What is Taft-Hartley?

sagThere’s a lot of debate about when and how an actor should join the union. For actors just starting off, the best way to get in on the conversation is a Taft-Hartley.

The rule is, a non-union actor is allowed to do non-union projects and a union actor is not. Once an actor joins the union, they are only allowed to work on union projects. There’s sort of a loophole there now because of Fi-Core, but that’s another discussion for another day.

So, how does an actor become union? Well, there are a few options, but one way to get into the union is for a union project to “Taft-Hartley” you. Yes, I did just use that as a verb. If you are so amazing as an actor that the producers of a union project want you, but you’re non-union, they’ll kind of force you in. It’s a bit of paperwork on their side, but basically their decision to hire a non-union actor as opposed to a union actor must be justified somehow and then said actor is considered SAG eligible. The actor is then allowed to do union and non-union work. Actors that are SAG eligible are sometimes said to be in the sweet spot because for a time they can to do both types of projects. After 30 days of being SAG eligible, the actor is considered a must-join and will have to join the union if they want to do another union project. They can continue to work on non-union jobs for as long as they are not part of the union. Union actors doing non-union work is a major no-no and can actually get you expelled from SAG-AFTRA.

Aside from working as a principal actor on a union project, you can do some background acting to get a Taft-Hartley. If you work as an extra on a union project, you might be able to get a Taft-Hartley voucher. After collecting three of these vouchers, you will be considered SAG eligible. The same rules apply as with principal actors where you have 30 days until you become a must-join. Obviously, this takes a bit longer to do as you will have to work on three projects instead of one, but both have the same results.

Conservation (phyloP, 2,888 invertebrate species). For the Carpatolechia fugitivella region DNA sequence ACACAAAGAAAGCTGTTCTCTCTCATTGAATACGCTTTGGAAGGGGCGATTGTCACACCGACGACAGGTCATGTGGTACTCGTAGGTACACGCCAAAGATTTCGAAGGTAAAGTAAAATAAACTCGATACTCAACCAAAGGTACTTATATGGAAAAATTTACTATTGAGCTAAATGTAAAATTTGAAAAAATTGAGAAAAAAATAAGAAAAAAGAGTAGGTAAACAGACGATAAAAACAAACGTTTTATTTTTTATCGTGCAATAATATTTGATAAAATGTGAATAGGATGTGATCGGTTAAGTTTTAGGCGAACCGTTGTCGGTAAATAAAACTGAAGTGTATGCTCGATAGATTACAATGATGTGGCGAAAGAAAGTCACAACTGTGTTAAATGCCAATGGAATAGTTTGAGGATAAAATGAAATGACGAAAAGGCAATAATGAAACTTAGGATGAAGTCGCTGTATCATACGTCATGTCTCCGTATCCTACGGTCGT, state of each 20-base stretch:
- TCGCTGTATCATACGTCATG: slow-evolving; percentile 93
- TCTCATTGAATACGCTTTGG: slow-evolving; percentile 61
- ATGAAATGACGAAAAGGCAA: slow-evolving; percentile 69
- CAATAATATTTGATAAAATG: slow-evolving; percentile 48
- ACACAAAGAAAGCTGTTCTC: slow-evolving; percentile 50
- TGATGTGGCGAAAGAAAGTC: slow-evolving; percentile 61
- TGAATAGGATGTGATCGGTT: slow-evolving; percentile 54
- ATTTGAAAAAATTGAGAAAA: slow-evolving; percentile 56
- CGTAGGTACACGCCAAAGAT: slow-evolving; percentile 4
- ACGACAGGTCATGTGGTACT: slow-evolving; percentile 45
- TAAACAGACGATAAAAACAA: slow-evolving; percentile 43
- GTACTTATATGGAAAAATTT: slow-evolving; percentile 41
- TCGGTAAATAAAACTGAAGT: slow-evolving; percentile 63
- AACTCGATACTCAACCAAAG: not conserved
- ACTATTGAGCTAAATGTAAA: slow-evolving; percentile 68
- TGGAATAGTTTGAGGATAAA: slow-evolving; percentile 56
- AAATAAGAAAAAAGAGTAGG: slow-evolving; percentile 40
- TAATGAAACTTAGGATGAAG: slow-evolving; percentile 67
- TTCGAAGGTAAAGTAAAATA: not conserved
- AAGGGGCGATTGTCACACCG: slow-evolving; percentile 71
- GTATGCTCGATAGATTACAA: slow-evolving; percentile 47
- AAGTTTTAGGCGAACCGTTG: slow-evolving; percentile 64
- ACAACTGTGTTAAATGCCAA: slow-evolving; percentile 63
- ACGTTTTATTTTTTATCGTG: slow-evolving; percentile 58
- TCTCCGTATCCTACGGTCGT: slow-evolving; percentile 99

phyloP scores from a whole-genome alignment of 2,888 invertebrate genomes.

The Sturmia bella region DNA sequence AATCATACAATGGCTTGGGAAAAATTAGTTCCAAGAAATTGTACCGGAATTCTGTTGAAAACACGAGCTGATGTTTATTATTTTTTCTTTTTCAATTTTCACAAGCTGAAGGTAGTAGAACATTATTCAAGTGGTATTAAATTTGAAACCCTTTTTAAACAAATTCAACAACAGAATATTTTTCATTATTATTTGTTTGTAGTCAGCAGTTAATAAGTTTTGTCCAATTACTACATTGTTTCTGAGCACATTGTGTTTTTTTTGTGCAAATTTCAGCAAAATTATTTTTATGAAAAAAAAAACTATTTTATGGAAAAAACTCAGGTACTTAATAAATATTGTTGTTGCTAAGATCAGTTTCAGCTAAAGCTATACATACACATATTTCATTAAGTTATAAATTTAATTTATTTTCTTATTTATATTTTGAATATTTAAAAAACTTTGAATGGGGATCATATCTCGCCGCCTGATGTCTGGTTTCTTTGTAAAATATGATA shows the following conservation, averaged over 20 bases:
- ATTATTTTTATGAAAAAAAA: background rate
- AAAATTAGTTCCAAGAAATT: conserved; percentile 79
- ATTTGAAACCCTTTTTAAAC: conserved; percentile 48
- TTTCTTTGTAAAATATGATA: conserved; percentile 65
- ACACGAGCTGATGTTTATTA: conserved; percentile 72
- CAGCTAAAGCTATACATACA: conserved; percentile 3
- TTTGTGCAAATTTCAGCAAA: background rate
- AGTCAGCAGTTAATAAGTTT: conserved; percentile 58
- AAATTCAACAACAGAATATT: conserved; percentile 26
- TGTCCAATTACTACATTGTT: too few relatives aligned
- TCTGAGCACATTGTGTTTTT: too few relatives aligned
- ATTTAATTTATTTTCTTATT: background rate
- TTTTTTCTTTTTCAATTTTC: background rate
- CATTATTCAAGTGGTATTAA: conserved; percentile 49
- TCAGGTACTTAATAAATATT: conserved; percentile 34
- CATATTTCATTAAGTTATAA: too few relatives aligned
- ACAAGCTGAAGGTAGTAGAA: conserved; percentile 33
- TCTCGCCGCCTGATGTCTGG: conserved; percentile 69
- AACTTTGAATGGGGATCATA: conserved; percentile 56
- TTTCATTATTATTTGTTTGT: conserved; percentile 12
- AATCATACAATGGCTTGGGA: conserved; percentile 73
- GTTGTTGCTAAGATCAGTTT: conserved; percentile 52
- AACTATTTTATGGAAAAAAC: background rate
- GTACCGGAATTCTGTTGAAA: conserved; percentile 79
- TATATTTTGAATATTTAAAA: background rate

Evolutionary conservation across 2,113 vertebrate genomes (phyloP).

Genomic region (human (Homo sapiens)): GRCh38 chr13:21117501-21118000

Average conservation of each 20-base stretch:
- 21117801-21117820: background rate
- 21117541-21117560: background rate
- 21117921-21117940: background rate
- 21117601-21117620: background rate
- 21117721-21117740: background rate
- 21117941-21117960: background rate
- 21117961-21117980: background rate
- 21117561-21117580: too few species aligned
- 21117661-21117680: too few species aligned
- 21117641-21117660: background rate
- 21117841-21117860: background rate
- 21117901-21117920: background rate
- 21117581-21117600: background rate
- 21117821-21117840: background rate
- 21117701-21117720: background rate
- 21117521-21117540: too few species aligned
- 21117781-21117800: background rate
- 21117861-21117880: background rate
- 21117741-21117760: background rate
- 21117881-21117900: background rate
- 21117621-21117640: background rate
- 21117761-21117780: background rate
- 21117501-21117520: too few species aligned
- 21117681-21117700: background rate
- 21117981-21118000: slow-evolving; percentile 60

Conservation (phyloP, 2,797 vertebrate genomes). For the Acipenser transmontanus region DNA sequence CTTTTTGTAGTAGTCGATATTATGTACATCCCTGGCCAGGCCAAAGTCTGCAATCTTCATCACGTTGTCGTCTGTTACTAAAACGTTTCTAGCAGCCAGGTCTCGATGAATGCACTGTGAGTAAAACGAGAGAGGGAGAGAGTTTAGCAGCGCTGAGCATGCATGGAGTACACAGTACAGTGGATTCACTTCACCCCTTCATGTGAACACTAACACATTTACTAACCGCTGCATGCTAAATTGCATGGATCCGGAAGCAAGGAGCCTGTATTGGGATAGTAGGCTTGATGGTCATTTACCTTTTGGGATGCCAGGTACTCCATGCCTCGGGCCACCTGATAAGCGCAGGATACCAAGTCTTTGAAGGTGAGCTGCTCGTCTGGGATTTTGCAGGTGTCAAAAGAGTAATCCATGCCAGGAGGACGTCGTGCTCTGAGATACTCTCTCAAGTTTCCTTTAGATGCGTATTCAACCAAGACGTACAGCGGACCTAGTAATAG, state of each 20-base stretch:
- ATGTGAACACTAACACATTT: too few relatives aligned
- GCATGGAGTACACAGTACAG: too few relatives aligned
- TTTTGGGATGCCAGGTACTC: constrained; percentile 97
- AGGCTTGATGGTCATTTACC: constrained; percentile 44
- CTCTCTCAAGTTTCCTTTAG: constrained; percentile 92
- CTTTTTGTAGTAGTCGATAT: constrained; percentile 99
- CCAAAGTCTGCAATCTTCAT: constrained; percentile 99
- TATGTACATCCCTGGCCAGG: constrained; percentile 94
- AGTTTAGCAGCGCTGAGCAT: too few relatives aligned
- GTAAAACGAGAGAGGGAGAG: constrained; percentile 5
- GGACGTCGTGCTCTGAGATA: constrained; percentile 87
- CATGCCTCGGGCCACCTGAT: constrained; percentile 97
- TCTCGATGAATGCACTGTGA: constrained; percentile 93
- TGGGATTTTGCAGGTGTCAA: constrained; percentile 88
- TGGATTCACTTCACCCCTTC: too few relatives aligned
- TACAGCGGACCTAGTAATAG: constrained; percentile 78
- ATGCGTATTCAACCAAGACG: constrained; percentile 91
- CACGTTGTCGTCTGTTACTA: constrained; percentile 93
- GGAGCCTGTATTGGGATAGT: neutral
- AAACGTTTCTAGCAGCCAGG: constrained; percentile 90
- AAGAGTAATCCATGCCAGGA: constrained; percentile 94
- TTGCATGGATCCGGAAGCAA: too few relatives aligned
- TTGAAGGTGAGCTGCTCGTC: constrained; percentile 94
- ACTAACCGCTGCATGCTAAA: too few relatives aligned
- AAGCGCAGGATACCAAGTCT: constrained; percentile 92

Either way, it’s not really advised that brand new actors immediately try to join the union. They’ll end up having to pay a pretty hefty amount in dues every year, but might not have the credits to get good union work. By staying SAG eligible for a while, they’ll have more options, but won’t be closed off entirely to big union roles. See? Sweet spot.

As for me, I just received my first Taft-Hartley for working background on a union project. Woohoo! Slowly, but surely, y’all! Slowly, but surely!

If you want to find out more info about the Taft-Hartley Act and how to join SAG-AFTRA, check out their website here.

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